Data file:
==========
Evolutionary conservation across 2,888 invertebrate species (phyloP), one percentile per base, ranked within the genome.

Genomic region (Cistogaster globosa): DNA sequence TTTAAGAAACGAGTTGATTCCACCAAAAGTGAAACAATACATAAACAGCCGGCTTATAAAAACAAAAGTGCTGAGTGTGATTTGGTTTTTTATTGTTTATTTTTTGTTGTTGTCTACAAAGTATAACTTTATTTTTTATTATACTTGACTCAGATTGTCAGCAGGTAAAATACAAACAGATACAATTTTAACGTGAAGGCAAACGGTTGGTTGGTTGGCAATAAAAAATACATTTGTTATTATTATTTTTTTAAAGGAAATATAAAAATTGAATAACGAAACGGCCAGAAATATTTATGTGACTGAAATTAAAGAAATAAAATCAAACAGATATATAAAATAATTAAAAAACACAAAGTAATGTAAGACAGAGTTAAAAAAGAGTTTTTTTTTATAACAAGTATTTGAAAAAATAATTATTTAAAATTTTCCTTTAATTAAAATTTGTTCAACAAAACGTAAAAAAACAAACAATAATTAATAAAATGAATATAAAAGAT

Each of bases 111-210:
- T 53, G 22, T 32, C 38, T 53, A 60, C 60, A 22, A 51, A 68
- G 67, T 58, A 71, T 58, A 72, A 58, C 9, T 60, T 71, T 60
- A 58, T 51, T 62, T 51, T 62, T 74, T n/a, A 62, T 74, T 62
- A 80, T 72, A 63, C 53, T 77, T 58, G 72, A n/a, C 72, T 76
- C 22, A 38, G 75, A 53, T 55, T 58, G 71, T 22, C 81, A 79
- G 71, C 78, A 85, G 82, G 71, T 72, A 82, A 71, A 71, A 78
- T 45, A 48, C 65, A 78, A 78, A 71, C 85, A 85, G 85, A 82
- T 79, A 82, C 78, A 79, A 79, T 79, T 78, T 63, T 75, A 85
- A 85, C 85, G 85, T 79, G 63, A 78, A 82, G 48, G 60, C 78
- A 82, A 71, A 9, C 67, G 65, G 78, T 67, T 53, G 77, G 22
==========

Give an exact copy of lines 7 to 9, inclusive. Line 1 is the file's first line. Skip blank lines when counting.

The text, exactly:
- A 80, T 72, A 63, C 53, T 77, T 58, G 72, A n/a, C 72, T 76
- C 22, A 38, G 75, A 53, T 55, T 58, G 71, T 22, C 81, A 79
- G 71, C 78, A 85, G 82, G 71, T 72, A 82, A 71, A 71, A 78